RZESZOW, Poland - Despite the ongoing war between Ukraine and Russia, many Ukrainian refugees have decided to go back to Ukraine and live with their families in safer cities. But there are still those who stay in shelters in Poland because they have nowhere to go.
Anna Ponomazenko shares how difficult it was to leave her husband and son before crossing the border to Poland. She recounts, "We were all crying. My husband was crying but the Russians were shooting so we had to leave fast."
She and her 14-yr-old daughter and two boys aged 9 and 3 left because their hometown is now occupied by the Russians.
Anna told CBN News her fears, "I decided to flee Ukraine because many children are being abused by Russian soldiers. Many children also lost their arms and limbs in the bombing. My husband and oldest son are left in our house and guard it against the looting by the Russian soldiers. I miss the times when we were happy just being together as a family."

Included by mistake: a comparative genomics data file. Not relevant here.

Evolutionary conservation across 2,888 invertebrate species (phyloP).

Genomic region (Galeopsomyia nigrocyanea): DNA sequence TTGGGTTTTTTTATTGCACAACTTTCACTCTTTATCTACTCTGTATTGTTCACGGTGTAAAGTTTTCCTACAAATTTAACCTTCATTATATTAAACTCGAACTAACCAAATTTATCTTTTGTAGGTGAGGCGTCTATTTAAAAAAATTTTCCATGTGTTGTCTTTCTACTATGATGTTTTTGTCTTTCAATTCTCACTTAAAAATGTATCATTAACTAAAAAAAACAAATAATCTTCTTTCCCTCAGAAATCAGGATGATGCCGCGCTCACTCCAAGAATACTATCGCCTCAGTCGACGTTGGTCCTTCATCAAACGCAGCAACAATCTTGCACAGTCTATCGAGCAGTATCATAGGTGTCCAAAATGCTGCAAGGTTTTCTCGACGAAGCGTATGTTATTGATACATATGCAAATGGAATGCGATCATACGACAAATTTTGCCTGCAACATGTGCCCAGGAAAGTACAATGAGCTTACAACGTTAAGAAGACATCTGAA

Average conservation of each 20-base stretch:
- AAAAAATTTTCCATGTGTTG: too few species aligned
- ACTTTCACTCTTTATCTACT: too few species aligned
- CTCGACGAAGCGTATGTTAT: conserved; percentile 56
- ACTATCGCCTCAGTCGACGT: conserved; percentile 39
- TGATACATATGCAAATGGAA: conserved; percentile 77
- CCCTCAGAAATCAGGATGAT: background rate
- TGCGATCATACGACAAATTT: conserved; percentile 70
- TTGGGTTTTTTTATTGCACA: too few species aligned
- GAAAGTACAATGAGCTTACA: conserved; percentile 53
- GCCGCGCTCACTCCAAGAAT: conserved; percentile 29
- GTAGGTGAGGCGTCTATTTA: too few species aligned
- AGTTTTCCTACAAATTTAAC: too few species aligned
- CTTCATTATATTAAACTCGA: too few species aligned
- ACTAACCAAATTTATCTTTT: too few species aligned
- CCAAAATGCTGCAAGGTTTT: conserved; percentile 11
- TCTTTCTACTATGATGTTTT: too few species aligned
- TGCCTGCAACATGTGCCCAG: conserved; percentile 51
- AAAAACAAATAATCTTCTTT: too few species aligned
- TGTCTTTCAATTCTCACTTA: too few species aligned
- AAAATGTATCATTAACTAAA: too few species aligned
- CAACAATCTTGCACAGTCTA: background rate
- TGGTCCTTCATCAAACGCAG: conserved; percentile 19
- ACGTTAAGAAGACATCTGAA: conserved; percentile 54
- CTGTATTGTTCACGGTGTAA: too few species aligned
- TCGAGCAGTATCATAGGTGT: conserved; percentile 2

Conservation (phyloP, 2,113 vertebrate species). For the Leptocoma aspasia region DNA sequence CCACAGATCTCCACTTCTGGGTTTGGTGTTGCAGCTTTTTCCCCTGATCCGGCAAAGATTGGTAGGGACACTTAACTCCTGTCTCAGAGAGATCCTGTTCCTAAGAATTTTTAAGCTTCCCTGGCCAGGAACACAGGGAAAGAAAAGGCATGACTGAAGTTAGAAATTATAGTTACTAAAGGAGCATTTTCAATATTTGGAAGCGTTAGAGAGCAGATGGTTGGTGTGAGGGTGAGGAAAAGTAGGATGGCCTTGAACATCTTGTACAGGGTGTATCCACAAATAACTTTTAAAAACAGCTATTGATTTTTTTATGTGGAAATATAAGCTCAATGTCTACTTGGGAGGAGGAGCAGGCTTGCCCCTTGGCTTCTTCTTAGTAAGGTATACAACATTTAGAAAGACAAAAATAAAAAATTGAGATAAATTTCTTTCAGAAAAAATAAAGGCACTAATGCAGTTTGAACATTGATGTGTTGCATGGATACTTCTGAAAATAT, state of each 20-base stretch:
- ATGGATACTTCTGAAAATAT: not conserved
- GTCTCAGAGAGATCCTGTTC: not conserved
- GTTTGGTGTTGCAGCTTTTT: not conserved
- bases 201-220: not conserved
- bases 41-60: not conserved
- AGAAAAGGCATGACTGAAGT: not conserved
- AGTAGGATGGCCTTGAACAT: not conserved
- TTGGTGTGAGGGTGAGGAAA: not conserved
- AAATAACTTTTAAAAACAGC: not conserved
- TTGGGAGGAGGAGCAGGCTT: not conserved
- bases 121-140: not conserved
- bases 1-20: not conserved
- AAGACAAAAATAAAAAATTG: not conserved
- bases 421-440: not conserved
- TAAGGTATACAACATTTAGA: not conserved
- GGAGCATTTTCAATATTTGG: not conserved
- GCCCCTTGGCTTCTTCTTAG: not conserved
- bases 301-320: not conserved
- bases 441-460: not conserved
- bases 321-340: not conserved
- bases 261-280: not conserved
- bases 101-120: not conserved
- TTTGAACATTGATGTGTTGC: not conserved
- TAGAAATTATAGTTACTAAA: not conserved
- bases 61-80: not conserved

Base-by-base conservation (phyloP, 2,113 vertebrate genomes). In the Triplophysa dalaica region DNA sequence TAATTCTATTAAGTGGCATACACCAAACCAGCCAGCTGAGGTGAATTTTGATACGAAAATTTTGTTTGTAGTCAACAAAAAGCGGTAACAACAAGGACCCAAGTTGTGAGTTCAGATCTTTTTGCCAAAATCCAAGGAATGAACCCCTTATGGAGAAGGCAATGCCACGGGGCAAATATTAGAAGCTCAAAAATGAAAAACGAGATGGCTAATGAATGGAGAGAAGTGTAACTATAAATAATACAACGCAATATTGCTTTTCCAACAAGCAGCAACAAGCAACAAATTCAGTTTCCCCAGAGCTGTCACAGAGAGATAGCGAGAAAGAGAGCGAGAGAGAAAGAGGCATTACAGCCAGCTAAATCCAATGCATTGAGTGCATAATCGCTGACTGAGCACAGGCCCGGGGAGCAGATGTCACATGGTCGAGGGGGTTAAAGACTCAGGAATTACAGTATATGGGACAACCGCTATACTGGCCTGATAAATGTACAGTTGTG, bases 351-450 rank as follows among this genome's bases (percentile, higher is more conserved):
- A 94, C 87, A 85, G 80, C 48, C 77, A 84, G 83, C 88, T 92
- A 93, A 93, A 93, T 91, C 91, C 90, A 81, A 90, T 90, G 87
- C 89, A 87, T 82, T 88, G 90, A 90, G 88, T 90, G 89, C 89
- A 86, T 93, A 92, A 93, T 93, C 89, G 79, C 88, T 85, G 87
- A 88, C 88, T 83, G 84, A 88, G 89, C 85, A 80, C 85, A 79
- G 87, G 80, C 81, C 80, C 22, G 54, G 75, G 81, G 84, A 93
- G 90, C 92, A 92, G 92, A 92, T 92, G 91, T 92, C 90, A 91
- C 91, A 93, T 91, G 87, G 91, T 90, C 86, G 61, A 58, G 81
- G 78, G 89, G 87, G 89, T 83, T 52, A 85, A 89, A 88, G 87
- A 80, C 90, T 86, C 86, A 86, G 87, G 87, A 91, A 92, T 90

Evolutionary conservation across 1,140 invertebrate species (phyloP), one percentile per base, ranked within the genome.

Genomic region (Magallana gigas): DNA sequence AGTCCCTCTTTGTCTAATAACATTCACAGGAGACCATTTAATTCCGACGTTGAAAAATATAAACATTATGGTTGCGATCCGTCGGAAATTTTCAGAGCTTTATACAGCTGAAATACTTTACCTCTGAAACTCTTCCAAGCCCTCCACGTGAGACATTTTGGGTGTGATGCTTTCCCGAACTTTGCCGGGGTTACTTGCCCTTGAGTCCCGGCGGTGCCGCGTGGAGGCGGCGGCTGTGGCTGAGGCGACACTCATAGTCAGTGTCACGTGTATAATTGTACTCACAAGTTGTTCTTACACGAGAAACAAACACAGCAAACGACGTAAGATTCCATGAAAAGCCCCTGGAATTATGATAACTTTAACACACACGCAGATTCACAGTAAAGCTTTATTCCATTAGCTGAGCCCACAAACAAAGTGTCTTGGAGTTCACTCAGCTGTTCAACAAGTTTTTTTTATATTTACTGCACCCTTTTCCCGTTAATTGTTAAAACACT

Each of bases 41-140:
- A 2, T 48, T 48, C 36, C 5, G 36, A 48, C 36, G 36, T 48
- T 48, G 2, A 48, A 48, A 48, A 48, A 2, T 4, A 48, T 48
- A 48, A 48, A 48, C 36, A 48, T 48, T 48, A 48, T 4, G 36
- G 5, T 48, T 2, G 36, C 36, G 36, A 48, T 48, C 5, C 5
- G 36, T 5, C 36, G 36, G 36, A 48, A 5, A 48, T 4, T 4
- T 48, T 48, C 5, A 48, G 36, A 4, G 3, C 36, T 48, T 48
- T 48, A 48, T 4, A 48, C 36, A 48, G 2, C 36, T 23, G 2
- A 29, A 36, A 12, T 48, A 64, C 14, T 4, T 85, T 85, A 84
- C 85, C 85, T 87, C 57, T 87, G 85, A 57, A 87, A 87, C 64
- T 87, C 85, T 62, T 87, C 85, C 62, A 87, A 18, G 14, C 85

Anna and her children now live with 15 other families is a shelter in Rzeszow, Poland.
Among them is Alexandra Hrabchenko. She shared that just a few hours after they arrived in the shelter, they received the horrible news that their house in Kharkiv was bombed.
"It is really very sad when I think that we don't have our house to go back to in Ukraine. I realized that life is too short and that we should make the most out of it. I just want Russia to stop this war," Alexandra said.
Her friend, Veronica Shestopalova, shared the same sentiment, saying, "Me too, I want Russia to stop this war and meet my family and friends. I hope all of them are alive."
Some of the shelters where the Ukrainian refugees stay are owned by private individuals. One of them is a Polish widow, Maria Mroczkowska, who opened her home to 52 refugees.
Maria said, "When I lost my husband last year, I was so depressed and I was advised to travel and take a vacation. But when the war broke out, I decided to use my money to help the refugees."
Maria provided comfortable beds and used her resources to feed them. Soon, her supplies began to run out.
When Operation Blessing learned about her needs, they brought her much-needed food like pasta, rice, canned goods, cooking oil, flour, hygiene and cleaning supplies.
Operation Blessing also helped other shelters like the one helping Anna, Veronica, and Alexandra.
"I feel more inspired when people from different countries come to help. Thank you for all that you do," Maria said.